Lawyer Behind NSA Lawsuit Once Sued His Own Mother, Believes Obama Is Kenyan Socialist Muslim

Lawyer Behind NSA Lawsuit Once Sued His Own Mother

WASHINGTON -- The guy who successfully convinced a judge that the NSA's metadata program was likely unconstitutional is a conservative lawyer who once sued his own mother, is closely affiliated with the birther movement, and thinks President Barack Obama is a Muslim.

"I'm not overselling this, and I'm not trying to beat my own chest, but this is the equivalent of winning the Super Bowl," Larry Klayman told The Huffington Post in an interview shortly after the ruling on Monday. "This is the worst violation of constitutional rights in American history. The NSA is an outlaw organization that is out of control."

Klayman, who earlier this year called on Obama "to get up, to put the Quran down, to get up off his knees, and to figuratively come up with his hands out," believes that the NSA is not only getting records of his phone calls, but is actively listening in on them as well as reading his emails. He also said Monday he believes that he's getting "special treatment" from the NSA, charging that friends have received text messages from him that he never sent.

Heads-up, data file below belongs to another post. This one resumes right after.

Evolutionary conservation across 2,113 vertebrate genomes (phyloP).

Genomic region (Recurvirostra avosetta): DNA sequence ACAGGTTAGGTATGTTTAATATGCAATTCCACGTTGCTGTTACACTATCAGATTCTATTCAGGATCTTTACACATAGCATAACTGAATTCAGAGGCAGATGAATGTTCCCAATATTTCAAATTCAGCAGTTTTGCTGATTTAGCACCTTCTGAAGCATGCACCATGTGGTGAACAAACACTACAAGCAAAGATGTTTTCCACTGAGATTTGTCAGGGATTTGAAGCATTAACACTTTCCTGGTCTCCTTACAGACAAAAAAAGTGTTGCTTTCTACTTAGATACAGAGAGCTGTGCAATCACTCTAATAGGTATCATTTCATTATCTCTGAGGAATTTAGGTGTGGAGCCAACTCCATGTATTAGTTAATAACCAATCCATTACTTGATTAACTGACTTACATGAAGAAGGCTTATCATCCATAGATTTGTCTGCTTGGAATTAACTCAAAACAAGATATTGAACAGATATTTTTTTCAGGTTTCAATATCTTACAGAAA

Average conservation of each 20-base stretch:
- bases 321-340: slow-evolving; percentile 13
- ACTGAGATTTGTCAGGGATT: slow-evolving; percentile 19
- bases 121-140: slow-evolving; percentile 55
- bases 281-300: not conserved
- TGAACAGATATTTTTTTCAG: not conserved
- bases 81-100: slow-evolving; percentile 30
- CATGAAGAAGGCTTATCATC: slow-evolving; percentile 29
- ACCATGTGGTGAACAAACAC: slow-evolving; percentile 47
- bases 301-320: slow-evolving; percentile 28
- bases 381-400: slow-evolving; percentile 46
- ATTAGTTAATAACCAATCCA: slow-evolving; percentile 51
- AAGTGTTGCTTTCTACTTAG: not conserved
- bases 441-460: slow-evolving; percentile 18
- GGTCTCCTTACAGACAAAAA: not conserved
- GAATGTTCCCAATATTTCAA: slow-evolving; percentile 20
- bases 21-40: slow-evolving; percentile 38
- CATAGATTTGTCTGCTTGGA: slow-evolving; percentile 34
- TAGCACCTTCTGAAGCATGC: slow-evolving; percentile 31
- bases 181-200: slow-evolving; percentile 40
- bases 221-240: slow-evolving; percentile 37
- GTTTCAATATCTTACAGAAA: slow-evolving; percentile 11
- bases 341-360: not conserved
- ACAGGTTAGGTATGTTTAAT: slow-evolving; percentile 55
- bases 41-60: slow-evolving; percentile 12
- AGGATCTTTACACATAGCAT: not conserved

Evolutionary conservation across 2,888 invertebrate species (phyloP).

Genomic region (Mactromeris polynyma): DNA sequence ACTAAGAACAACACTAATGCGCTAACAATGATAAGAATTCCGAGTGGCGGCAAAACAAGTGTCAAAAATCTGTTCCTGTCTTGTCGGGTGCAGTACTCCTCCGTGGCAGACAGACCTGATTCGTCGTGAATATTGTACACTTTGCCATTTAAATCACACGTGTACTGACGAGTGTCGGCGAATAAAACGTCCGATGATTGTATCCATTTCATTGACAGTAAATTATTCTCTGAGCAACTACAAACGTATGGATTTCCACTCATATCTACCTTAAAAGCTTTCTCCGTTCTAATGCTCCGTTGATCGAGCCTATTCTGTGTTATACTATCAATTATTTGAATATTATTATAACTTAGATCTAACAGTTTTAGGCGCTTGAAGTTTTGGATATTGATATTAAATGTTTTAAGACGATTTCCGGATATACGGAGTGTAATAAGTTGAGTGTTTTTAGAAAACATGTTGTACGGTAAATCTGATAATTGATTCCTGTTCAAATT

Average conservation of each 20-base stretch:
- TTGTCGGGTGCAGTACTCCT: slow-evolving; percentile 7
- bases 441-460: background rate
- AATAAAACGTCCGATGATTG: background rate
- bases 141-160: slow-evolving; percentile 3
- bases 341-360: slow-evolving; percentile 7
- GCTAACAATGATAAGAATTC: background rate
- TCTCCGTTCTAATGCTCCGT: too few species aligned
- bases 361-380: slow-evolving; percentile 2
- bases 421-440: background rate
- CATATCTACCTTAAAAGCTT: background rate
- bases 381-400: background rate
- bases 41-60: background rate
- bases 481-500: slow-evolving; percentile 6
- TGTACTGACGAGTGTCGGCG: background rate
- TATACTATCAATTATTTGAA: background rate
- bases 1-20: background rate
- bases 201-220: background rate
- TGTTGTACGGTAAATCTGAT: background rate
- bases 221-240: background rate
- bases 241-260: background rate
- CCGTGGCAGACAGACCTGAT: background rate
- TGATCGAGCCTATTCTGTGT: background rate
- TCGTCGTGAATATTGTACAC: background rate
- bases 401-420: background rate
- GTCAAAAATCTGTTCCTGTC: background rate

"It's an age-old technique by the government to intimidate people that take them on," Klayman said. "It's a way to warn me: 'Don't mess with us, we're the CIA, we're the NSA,' or whatever."

Klayman, a former Reagan-era Justice Department lawyer, came to prominence in the 1990s when he founded Judicial Watch and went to war against the Clinton administration. He's a regular contributor to the birther website WND (formerly World Net Daily) and even helped the site sue Esquire over a parody piece.

He estimated he has about 20 lawsuits floating around right now, but said his NSA lawsuit is by far the most important.

"It's the most important ruling in the history of litigation against the government," Klayman said. "It's the biggest ruling, ever, in any case filed against the government. Never has there been a violation of constitutional rights to this magnitude. Thank God that this judge stepped in on behalf of the American people."

Monday's ruling would prevent the NSA from collecting metadata on Klayman, but for the fact that the judge also stayed that ruling, giving the government further opportunity to appeal. Klayman said he expects the case to wind up in the Supreme Court.

"I'm not one of those conservatives who says that the judicial branch is a lesser branch of government, and it's time for the court to step in, because both political branches, both parties, are out of control and they think they can do whatever they want," Klayman said.

"Even when this NSA spying thing was revealed, you had Republicans stepping in in support of it, people like Rep. Peter King, Lindsey Graham, they think this is great," he continued. "You know what? They can take it where the sun don't shine."

CORRECTION: A previous version of this article stated that Klayman's metadata would no longer be collected by the NSA by virtue of the judge's ruling. The judge stayed his own ruling, meaning that the NSA can continue its program in the interim.

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